US 2189839 A
Description (OCR text may contain errors)
n. c. SHARP ET AL SLUSH PUMP PISTON 2 Sheets-Sheet, 1
Filed Nev. 29, 1955 flmmm DUDLEY 6. SHARP lllwuir rm RANALD 84.6%. 21
Fee 13, l. a. s. sHARP Ei AL. 2,139,839
SLUSH PUMP PISTON Filed Nov. 29, 1935 2 Sheets-Sheet 2 flnuynflf DUDLEY (I. SHARE LD NGARMSON.
Patented Feb. 13, 1940 SLUSH PUMP PISTON Dudley C. Sharp and Ranald M. Garrison. Houston, Tex., assignors to Mission Manufac turing Company, Houston, Tex., a corporation or Texas Application November 29, 1935, Serial No. 52,086
The invention relates to an improvement in slush pump pistons of the type which are used in maintaining a circulation of the slush, drilling mud, or fluid in the rotary system of drilling wells.
Slush pump pistons of this type are subjected to pressures of several thousand pounds per square inch on the working stroke and to a suction or somewhat, of a vacuum on the return stroke so that it seems obvious that they must be constructed to withstand enormous stresses and reversal of pressures as well. These pistons operate at a relatively high rate of speed in a close fitting liner with a highly abrasive liquid as the only lubricant.
It is one of the objects of the invention to provide a piston wherein the parts which are subjected to wear are readily replaceable.
Another object of the invention is to provide a hub and flange construction for a slush pump piston upon which a snap ring and a flexible packing may be mounted or removed without removing the hub from the rod or liner.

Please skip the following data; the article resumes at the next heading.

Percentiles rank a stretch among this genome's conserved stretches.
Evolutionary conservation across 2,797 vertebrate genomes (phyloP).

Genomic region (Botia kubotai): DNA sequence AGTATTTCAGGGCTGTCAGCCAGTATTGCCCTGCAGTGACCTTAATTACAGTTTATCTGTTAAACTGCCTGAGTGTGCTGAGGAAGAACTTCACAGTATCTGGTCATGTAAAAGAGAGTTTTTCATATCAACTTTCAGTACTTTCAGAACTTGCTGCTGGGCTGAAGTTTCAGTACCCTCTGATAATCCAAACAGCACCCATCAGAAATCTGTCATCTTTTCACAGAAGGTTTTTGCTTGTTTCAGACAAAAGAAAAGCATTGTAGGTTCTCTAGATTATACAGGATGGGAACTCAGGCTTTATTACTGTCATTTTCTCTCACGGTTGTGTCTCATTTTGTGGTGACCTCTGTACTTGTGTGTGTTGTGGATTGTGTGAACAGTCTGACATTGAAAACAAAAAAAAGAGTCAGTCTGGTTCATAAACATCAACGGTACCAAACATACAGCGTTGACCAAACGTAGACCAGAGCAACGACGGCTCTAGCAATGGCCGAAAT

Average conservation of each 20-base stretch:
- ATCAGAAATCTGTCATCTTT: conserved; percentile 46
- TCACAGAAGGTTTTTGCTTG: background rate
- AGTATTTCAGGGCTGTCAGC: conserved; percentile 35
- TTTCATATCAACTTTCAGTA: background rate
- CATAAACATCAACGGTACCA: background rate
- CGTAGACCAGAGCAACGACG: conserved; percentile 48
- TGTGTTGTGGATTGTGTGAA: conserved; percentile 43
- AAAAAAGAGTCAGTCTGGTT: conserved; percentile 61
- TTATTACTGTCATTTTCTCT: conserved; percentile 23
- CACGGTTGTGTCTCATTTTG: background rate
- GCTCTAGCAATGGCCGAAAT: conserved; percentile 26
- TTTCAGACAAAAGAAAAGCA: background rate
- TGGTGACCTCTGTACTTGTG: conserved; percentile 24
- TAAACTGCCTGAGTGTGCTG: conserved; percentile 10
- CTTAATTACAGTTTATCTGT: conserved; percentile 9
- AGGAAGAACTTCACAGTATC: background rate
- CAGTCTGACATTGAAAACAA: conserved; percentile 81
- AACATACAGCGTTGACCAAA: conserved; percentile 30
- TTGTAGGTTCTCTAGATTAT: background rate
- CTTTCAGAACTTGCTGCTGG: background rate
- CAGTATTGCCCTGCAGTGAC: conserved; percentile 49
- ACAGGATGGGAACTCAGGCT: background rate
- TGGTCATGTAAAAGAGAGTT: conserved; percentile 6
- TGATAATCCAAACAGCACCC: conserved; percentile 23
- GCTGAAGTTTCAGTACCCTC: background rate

Another object of the invention is to provide a packing element for slush pump pistons which will be held in position so that it may seal against the liner when subjected to pressure and draw away from the liner when subjected to suction.
Another object of the invention is to provide a packing element for slush pump pistons which is held in position on the piston body so that it may draw away from the liner on the suction stroke to eliminate wear and flex back against the liner on the pressure stroke in order to provide a seal.
It is also an object of the invention to provide an excess pressure area to receive the packing as it flows from its normal position due to either pressure or suction.
Another object of the invention is to provide a packing member for slush pump pistons which is securely confined in operating position but which is capable of limited movement in order to accommodate itself to the pressure and suction applied thereto.
Another object of the invention is to provide a packing element in combination with a supporting structure wherein a holding plate and clamping ring are provided to hold the packing in position.
A still further object of the invention is to provide a packing element which is clamped in position on the supporting structure in such a manso ner that expansion or sealing of the packing member can be accommodated without affecting the operating of the piston.
It is also an object of the invention to provide a clamping plate for slush pump piston body which supports the packing at one point and allows it to flex at another point.